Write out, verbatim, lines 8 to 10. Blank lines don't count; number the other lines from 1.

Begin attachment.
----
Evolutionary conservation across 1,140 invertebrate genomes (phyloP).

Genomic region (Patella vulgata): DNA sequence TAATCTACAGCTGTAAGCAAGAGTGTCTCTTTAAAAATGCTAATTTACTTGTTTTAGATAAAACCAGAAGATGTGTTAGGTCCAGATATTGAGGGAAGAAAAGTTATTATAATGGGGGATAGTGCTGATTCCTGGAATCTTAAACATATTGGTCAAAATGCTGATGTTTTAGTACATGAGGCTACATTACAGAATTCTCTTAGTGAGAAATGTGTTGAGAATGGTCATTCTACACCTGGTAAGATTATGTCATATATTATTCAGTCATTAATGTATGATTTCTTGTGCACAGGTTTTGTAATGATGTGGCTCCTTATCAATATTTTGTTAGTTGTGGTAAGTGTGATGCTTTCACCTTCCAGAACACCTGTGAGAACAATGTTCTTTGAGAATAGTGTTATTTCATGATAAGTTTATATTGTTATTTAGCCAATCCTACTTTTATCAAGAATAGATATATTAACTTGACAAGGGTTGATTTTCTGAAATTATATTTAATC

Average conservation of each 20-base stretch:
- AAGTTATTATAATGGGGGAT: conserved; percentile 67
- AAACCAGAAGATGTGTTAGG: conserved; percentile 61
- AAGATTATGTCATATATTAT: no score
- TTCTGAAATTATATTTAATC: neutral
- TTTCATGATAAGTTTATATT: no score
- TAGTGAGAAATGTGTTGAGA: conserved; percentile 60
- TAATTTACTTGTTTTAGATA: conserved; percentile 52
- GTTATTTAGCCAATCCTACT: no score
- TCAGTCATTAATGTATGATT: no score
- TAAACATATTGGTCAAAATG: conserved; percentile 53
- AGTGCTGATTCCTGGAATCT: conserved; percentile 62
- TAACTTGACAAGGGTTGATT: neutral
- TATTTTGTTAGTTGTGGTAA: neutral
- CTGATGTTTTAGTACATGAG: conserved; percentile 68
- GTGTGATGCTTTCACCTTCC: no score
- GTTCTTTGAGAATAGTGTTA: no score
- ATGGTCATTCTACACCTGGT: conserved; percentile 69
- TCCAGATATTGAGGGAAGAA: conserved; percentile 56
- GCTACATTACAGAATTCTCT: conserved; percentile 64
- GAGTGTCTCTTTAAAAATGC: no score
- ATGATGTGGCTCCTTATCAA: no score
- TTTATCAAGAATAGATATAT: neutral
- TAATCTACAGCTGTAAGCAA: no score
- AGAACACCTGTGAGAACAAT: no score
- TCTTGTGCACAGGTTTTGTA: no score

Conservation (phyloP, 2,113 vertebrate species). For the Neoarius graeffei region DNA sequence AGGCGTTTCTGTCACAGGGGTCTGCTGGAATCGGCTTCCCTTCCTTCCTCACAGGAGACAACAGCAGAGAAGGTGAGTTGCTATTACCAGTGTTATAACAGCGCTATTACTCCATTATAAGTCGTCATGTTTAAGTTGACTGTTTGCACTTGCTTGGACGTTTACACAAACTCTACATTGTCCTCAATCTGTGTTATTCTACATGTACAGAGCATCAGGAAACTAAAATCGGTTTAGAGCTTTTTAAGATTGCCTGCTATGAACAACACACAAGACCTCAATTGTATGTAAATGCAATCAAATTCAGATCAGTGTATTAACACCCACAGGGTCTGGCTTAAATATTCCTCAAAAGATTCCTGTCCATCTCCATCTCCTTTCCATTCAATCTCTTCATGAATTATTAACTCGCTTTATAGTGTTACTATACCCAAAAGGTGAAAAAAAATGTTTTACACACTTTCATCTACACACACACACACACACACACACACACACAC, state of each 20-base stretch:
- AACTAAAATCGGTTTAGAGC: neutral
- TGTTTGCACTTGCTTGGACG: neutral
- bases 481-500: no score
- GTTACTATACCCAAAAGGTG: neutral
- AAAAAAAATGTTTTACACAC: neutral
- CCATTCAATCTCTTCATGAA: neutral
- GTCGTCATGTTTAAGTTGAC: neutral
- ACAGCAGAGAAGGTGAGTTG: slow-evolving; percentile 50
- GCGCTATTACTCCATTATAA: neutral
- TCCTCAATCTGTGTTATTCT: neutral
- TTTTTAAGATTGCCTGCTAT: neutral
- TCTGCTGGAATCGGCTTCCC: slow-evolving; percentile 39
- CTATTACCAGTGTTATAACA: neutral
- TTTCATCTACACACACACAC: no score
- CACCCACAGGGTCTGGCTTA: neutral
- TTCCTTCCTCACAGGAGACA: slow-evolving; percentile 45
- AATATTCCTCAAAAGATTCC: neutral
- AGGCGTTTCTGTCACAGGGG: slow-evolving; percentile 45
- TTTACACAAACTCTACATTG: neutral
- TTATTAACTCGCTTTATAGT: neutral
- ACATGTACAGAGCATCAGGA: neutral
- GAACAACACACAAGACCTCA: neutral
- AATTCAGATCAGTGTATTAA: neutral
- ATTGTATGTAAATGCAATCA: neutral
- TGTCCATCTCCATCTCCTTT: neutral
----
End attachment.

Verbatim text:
- TTTCATGATAAGTTTATATT: no score
- TAGTGAGAAATGTGTTGAGA: conserved; percentile 60
- TAATTTACTTGTTTTAGATA: conserved; percentile 52